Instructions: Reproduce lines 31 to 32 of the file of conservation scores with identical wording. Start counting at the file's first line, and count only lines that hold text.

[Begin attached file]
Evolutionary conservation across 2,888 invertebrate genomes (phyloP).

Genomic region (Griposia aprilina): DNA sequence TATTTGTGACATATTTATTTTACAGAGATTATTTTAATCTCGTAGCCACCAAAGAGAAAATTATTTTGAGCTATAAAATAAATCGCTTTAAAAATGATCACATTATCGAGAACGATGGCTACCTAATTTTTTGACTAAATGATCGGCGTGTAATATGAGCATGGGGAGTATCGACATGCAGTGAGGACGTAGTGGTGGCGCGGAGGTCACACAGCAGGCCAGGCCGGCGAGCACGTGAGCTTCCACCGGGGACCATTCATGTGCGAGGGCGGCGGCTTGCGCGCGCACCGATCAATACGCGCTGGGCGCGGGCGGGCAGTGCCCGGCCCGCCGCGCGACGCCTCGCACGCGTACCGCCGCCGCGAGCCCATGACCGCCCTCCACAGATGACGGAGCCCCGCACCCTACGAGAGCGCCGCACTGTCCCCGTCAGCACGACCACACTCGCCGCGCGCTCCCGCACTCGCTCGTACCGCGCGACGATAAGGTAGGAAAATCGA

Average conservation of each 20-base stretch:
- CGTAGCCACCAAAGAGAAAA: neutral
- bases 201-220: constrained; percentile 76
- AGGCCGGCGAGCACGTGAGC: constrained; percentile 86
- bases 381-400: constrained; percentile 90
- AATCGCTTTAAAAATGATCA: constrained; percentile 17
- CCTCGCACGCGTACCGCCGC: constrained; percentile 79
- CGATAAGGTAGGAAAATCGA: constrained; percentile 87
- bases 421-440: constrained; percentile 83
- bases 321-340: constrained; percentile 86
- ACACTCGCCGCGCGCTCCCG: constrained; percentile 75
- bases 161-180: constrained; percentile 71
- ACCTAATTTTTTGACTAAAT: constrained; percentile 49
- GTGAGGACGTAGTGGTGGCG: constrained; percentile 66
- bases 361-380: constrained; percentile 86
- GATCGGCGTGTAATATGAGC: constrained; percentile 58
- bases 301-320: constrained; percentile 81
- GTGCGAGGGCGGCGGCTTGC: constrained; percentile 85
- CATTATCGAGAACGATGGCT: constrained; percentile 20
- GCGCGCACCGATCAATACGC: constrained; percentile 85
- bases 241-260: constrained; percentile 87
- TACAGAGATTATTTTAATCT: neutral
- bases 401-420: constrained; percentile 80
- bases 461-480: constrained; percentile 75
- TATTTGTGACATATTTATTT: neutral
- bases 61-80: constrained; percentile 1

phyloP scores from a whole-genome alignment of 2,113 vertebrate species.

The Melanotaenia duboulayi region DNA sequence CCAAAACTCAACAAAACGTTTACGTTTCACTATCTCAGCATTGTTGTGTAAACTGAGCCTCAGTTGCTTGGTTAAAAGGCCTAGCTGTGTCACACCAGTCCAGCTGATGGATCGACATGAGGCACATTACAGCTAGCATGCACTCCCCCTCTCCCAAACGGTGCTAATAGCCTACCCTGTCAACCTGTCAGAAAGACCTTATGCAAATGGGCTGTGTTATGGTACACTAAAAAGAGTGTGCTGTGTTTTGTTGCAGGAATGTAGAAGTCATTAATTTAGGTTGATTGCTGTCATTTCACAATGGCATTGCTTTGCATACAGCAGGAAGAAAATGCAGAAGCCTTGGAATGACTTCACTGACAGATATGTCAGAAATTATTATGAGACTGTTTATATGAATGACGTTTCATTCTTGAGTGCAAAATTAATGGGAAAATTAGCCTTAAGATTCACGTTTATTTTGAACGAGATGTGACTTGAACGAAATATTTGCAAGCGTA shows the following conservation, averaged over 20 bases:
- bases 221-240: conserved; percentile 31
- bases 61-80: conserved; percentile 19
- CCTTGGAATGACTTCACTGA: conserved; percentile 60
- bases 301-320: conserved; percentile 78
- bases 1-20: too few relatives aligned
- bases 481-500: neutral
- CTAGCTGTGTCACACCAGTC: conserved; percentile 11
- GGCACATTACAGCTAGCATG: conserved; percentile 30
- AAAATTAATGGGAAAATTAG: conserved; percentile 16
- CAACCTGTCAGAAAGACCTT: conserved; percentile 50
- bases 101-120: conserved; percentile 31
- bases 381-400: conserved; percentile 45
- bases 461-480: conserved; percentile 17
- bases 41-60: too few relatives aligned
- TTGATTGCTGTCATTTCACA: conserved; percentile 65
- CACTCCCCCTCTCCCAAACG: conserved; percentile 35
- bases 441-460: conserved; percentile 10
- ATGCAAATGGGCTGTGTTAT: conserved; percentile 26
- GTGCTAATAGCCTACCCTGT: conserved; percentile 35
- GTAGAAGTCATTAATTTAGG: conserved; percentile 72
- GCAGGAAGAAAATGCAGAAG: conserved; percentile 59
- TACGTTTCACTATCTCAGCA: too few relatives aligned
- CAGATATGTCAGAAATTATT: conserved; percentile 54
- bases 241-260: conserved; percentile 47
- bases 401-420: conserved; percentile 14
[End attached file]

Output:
- bases 221-240: conserved; percentile 31
- bases 61-80: conserved; percentile 19